So, once you’ve sat by it a while you can follow the crowds a few hundred yards to the north and the Piazza di Spagna, home of the Spanish Steps. The route north takes you deep into shoppers Rome; expensive boutiques line the streets interspersed with tourist restaurants and currency exchanges.
The hourglass-shaped piazza is centred on the Barcarria fountain, at the foot of the Spanish steps themselves. The benches surrounding the fountain are a good place to sit and get a view of the famous steps . . . and there’s not much more to say about them. The young drape themselves across the balustrades seeing and being seen in an appropriately ostentatious fashion. Everyone jostles for the perfect central position from which to capture the best snapshot. All in all it left us somewhat non-plussed.
The enclosed Piazza is home to the Keats-Shelley memorial house and is also the gathering point for horse-drawn carriages offering over-priced tours of the city (I remain distinctly unpopular for not forking out for this one). The roads leading west of the Piazza, back towards the Via del Corso warrant a meander and the odd expresso/vino break, allowing you to people-watch a while. The Via Condotti, Via della Carrozze and Via della Croce are all interspersed with designer outlets, gelateria and pavement cafés. Armani, Gucci, Ferragamo, Versace; if these names mean anything to you then this is the spot for you.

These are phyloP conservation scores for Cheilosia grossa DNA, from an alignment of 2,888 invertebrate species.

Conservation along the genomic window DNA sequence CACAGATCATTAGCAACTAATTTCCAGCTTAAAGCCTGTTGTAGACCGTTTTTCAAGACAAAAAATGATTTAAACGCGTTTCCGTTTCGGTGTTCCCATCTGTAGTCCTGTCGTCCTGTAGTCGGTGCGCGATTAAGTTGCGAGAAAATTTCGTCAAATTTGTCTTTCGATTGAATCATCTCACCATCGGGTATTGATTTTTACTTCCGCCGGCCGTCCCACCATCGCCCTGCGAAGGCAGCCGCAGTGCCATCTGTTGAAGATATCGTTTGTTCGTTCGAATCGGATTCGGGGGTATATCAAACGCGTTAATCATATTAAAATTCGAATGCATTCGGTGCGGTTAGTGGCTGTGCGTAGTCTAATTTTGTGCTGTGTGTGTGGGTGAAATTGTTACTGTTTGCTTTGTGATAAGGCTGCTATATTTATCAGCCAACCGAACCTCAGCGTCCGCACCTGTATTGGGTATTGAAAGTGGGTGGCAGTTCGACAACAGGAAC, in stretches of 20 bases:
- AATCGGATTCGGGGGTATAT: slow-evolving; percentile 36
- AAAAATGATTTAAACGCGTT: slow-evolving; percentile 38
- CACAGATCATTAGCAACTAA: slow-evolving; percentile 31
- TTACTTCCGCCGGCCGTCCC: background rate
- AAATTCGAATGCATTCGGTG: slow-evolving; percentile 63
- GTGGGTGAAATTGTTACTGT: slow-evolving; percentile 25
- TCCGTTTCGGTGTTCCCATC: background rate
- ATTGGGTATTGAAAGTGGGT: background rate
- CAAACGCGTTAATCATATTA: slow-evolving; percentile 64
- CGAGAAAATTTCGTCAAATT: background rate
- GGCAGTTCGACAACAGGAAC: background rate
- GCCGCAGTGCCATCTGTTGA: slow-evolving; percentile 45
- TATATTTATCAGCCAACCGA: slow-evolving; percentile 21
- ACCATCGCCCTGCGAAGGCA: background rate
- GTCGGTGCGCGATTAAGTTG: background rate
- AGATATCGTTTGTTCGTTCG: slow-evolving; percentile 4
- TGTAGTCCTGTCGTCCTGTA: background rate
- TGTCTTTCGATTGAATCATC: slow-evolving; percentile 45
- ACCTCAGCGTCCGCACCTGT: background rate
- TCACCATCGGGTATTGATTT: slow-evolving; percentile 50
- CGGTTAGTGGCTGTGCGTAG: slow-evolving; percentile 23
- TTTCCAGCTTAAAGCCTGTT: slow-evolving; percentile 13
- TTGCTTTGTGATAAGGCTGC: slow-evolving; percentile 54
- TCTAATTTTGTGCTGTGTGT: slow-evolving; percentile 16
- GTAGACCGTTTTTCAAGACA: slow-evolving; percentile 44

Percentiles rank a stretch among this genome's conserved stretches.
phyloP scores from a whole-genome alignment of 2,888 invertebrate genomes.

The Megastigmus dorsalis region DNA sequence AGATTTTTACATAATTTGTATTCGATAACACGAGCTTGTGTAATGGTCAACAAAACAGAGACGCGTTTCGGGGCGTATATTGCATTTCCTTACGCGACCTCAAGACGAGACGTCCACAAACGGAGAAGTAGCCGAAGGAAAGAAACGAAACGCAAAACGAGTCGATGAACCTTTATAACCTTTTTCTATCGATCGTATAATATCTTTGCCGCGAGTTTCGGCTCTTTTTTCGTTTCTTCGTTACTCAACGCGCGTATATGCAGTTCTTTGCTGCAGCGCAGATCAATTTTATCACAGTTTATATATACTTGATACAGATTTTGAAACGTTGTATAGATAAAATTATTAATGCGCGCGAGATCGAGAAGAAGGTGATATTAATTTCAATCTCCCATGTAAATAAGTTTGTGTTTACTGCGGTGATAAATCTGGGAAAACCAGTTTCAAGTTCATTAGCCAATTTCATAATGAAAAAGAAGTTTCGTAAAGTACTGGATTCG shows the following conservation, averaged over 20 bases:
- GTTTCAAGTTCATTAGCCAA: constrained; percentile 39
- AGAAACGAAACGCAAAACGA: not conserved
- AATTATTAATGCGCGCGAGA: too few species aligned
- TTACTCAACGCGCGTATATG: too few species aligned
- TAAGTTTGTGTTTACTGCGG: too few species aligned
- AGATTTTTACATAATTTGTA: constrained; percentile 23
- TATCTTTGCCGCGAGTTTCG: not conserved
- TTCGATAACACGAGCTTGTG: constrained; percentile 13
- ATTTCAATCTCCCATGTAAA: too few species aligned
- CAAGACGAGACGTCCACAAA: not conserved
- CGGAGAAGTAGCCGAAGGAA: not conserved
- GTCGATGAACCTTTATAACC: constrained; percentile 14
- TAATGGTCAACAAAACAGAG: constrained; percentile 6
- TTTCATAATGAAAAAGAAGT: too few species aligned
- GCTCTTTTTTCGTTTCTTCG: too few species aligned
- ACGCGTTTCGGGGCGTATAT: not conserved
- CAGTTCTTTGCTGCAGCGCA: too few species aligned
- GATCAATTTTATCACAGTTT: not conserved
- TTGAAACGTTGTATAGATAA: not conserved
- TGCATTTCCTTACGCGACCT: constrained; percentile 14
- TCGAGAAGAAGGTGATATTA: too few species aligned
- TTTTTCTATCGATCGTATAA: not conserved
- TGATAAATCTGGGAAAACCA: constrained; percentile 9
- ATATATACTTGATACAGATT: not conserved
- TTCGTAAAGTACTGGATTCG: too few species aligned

The result of our visit to the Spanish Steps was an overwhelming desire to get up and out of the crowds. If you don’t fancy climbing the steps up to 16th century Trinita dei Monti church (not wanting to climb the Spanish Steps? The sacrilege!) there is an elevator next to the entrance to the metro. The view back across the city is wonderful and you’ll find lots of guys with easels at the top of the steps that’ll agree with you. If you really want a break from the crowd take the short walk from here up to the gardens of the Villa Borghese (see other journal entry). Now, they are a delight.
In contrast to pretty much all of the rest of Rome’s landmarks, the Trevi and the Spanish Steps are as you have seen them in countless pictures. I do not doubt their aesthetic appeal for a minute but there is nothing to discover and it is hard to imagine or experience any weight of history or profound emotion. Maybe I want too much or have been spoilt by the rest of Rome and Florence too. There is no doubt that they are beautiful and I’m glad the Trevi was there to work its magic and ensure my return…but I may just give them a miss next time.
Edinburgh, United Kingdom